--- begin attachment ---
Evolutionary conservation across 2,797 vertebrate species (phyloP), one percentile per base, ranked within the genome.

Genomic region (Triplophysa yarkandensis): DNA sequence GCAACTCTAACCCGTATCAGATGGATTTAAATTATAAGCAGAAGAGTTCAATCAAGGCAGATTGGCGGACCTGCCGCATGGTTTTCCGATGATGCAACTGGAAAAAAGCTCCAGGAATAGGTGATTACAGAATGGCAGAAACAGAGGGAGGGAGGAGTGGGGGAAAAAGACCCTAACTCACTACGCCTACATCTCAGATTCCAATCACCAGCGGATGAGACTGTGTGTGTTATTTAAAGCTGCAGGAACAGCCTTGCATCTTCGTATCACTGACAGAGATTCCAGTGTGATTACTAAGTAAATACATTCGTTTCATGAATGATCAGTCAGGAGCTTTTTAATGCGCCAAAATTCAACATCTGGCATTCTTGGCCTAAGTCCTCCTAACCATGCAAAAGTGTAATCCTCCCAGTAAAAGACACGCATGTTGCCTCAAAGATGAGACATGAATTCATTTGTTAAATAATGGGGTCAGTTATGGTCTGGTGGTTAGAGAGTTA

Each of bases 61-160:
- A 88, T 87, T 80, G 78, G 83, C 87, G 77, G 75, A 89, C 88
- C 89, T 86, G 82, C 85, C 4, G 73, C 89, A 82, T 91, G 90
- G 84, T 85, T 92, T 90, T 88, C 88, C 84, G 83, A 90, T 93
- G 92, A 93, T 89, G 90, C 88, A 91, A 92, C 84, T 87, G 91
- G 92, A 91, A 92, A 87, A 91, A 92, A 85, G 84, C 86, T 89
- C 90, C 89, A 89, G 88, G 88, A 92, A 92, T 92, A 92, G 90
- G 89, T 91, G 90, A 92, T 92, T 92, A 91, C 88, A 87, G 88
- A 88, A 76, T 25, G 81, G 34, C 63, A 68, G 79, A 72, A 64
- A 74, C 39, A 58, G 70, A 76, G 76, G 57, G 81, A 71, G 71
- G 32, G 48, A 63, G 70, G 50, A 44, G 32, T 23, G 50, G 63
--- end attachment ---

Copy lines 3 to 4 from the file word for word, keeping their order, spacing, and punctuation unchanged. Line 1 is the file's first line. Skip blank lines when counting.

Each of bases 61-160:
- A 88, T 87, T 80, G 78, G 83, C 87, G 77, G 75, A 89, C 88